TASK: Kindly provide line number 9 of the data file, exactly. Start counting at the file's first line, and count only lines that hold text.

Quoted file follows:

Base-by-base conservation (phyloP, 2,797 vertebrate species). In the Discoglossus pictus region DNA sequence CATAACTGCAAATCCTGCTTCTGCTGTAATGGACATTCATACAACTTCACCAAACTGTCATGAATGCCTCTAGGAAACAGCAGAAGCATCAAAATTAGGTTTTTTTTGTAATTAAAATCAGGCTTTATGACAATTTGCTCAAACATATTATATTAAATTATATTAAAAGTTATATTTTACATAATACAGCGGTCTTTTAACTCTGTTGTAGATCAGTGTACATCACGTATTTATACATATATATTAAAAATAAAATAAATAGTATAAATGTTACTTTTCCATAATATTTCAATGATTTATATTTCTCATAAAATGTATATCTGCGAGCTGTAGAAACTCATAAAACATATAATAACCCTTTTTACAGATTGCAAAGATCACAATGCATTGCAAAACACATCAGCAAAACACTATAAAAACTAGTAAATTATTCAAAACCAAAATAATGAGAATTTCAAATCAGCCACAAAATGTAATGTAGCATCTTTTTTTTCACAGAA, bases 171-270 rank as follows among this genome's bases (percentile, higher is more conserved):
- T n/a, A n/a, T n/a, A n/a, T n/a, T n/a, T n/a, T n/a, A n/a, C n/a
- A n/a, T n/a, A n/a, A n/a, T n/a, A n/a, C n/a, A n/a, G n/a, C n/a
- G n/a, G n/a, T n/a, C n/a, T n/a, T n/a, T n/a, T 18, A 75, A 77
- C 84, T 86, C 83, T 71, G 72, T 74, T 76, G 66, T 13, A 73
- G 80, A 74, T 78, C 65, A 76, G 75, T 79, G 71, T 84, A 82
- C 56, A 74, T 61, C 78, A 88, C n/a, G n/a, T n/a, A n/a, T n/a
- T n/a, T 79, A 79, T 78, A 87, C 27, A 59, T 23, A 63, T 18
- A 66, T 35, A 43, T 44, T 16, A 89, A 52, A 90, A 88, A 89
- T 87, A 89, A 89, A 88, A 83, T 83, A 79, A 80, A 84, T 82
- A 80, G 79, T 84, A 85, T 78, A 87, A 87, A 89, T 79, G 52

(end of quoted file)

- A 66, T 35, A 43, T 44, T 16, A 89, A 52, A 90, A 88, A 89